There’s only one place to start here. And that’s at the end.

“Nina’s Song” is the last cut here, but its more. Its the very essence of “Fresh Bear Tracks”.
On the moving sleeve notes, T Bear talks about Nina, his wife, being his inspiration. He’s sitting at her desk to write them, he says, just the same as I’m listening to the gorgeous, string-laden track, right now. You can hear the emotion coming through the speakers as he sings: “I love you, from the cradle to the grave.” It’s an astonishing end to a wonderful record.

At this point, I should perhaps explain how I ended up with it in my possession.
In mid-May I made my annual pilgrimage (deliberate word) to see Walter Trout. The review of the gig did pretty well and a couple of days later I got a lovely email from his keyboard player asking me to accept a CD.

Richard Gerstein (T Bear to his mates) released “Fresh Bear Tracks” a couple of years ago after Nina “urged” him (his word on the sleeve notes) to put a band together and “sing songs from the soul”.

Which is what we have here, and “soul” is very much a word for this, because its all the way through the collection.

“Bring On The Night”, which features Trout on guitar and “Cleopatra” – with Benmont Tench on keys – were both what I might have expected when the album arrived. Classy, really well played blues from the top draw.

But something happens with “Dear John”. Shot through with more soul and in many ways sets the tone for the rest, “Cab Calloway” for example, is late-night jazz, but it contains the line “way before all that hip-hop” and right there, you get a sense of the classic nature of the sound.

As good as the playing is throughout, the lyrics match. “River Of Resurrection” is a gospel-flavoured thing, but reaches out into the confusion, “I could write a book about the things I don’t know” sings Bear and in so-doing manages to make the song speak to even non-believers like me.

“Love To Be Lonely” is a testament to his mastery of the keys, but you’ll never have this album pegged. “I Don’t Care” is as funky as it is sexy, and frankly is the sort of thing that would make me run a mile if it happened to me….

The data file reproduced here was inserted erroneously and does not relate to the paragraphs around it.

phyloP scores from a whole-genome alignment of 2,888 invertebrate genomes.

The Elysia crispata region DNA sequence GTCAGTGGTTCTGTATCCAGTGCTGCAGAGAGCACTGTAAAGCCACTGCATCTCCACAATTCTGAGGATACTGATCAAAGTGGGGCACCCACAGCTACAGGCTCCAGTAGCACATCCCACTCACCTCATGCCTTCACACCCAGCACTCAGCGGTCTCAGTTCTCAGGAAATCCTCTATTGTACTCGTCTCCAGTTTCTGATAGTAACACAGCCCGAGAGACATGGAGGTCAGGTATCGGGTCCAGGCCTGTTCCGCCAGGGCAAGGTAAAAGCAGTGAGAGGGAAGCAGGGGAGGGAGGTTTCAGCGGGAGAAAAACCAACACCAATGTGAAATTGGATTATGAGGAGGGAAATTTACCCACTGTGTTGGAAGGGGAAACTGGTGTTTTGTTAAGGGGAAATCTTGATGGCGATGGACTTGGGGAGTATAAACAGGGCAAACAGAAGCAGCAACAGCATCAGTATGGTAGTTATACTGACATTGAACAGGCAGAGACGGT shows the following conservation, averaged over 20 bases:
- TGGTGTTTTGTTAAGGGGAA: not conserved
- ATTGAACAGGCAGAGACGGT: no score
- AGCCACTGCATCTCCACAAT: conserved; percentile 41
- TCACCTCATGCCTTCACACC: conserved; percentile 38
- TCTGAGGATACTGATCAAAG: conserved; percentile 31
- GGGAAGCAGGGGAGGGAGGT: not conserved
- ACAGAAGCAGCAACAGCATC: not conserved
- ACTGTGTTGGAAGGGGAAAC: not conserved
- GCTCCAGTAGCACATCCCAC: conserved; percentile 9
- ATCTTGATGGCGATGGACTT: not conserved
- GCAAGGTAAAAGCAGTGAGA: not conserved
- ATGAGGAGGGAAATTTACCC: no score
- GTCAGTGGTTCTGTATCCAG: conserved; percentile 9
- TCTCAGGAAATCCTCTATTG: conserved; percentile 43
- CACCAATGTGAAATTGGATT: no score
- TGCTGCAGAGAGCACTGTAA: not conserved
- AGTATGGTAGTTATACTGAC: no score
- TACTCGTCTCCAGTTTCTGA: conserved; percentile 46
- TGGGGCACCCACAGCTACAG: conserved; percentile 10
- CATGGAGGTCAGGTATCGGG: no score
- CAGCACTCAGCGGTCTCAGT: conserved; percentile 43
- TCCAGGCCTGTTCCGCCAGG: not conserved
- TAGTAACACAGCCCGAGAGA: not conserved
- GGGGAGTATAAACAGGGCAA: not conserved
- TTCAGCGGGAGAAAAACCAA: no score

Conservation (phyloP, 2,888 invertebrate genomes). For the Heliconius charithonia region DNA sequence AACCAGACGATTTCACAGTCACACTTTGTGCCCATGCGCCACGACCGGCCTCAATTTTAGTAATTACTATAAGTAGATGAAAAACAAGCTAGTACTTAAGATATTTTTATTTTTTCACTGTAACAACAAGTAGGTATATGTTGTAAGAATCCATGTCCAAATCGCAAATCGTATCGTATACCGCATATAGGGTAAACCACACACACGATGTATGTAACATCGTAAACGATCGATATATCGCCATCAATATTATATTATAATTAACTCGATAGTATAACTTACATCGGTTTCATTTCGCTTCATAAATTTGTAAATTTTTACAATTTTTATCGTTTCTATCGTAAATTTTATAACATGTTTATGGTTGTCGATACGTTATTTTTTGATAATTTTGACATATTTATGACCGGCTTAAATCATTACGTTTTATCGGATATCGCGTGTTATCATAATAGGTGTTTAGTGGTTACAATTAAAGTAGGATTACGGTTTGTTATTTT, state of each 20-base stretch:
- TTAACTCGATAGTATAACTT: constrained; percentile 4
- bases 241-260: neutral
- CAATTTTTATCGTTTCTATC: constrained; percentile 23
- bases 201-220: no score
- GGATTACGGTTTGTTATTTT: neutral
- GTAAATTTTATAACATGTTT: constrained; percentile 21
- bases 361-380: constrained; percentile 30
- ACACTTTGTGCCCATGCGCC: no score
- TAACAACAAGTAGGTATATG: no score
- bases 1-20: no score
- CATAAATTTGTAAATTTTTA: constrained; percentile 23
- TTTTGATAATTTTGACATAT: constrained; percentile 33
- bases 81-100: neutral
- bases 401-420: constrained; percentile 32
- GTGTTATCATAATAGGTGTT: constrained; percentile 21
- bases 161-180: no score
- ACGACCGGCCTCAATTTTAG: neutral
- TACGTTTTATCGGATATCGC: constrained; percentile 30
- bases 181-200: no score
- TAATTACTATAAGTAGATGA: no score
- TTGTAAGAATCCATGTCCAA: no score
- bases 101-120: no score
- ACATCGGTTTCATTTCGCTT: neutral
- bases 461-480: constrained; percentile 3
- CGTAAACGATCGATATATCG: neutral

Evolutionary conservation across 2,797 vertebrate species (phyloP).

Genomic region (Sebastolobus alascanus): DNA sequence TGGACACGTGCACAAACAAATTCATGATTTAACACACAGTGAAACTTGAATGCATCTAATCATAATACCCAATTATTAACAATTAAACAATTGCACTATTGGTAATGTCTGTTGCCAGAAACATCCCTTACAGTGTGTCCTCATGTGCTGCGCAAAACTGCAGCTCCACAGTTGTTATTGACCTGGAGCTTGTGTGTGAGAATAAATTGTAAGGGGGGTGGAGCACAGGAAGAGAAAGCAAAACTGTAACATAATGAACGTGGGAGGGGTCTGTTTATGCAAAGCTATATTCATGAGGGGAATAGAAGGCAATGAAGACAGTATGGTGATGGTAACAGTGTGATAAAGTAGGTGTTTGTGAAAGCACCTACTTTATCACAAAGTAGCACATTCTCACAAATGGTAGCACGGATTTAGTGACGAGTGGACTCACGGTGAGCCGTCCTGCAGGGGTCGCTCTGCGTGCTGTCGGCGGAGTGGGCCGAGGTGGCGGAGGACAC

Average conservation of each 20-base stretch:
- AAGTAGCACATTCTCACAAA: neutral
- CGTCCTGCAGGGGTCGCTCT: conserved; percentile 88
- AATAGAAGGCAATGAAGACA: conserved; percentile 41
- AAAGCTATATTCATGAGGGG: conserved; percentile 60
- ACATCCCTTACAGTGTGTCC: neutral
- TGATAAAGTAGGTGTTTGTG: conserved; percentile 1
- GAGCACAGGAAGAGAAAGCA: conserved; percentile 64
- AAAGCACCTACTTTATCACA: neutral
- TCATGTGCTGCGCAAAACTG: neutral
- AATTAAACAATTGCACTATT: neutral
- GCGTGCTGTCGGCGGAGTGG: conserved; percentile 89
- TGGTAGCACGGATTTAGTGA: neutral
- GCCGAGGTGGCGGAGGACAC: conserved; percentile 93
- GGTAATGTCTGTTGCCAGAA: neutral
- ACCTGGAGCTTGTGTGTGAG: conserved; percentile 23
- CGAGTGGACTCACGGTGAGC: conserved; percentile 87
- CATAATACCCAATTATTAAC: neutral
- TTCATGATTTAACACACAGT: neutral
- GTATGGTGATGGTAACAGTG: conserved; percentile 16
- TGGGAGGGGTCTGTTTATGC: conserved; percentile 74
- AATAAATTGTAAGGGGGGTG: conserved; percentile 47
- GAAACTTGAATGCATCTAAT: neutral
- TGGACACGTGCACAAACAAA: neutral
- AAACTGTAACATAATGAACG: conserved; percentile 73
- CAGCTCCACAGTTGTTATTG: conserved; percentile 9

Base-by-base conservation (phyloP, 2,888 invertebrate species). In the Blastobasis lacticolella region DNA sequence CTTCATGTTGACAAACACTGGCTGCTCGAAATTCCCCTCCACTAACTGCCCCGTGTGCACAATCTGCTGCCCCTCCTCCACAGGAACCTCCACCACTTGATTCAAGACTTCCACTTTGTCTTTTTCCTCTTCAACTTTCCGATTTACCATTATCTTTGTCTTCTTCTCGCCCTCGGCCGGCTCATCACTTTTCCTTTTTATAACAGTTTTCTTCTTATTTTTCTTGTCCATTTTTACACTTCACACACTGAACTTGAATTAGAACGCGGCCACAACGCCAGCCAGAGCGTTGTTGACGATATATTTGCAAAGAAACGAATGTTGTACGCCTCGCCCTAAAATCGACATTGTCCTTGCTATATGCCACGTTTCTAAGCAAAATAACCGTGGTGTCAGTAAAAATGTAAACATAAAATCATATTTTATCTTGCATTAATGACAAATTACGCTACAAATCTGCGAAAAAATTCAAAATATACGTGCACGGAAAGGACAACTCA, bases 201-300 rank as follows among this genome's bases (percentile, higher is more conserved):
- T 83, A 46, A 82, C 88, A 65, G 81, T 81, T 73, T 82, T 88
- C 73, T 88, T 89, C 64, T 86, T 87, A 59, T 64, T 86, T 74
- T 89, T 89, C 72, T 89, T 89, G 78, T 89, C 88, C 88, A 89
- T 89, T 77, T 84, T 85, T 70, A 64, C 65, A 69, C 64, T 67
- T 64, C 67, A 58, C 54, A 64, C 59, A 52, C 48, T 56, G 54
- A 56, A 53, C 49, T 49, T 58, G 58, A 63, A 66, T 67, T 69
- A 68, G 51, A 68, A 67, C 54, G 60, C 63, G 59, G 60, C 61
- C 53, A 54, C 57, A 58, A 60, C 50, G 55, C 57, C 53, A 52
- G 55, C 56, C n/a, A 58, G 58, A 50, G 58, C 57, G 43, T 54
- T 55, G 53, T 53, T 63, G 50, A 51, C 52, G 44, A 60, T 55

“Woe Is Me” though, is back to the jazz club, but only when they’re stacking the chairs at the end of the night, amidst the late-night cries of the desperate. “Give It Up” sees Walter back and Stephen Stills add some real class but it’s the harmonies that steal the show.

“Wonderland” with its spoken word, almost film noir approach, and words that take you deep- “alone and maybe clinically disturbed” is one line – is a real surprise, with both Nina and his stepdaughter, Selby getting writing credits. The cover of ‘She’s Not There” – the only non-original here – is typical as it’s clever and no mere facsimile, this is skilled musicians adding their stamp to Argent’s original.

Which sort of brings us to where we came in, except there’s one thing we haven’t said about Nina. “Fox” as T Bear calls her, passed away on 3rd September 2019, and this stands as her album, as much as its Richard’s.

In some ways, it feels wrong to even pen these words, given what the album means. But it’s brilliant- and that deserves to be said.

It’s just that to T Bear, these “Fresh Bear Tracks” doubtless helped with a pain that will never heal.

Rating 9/10

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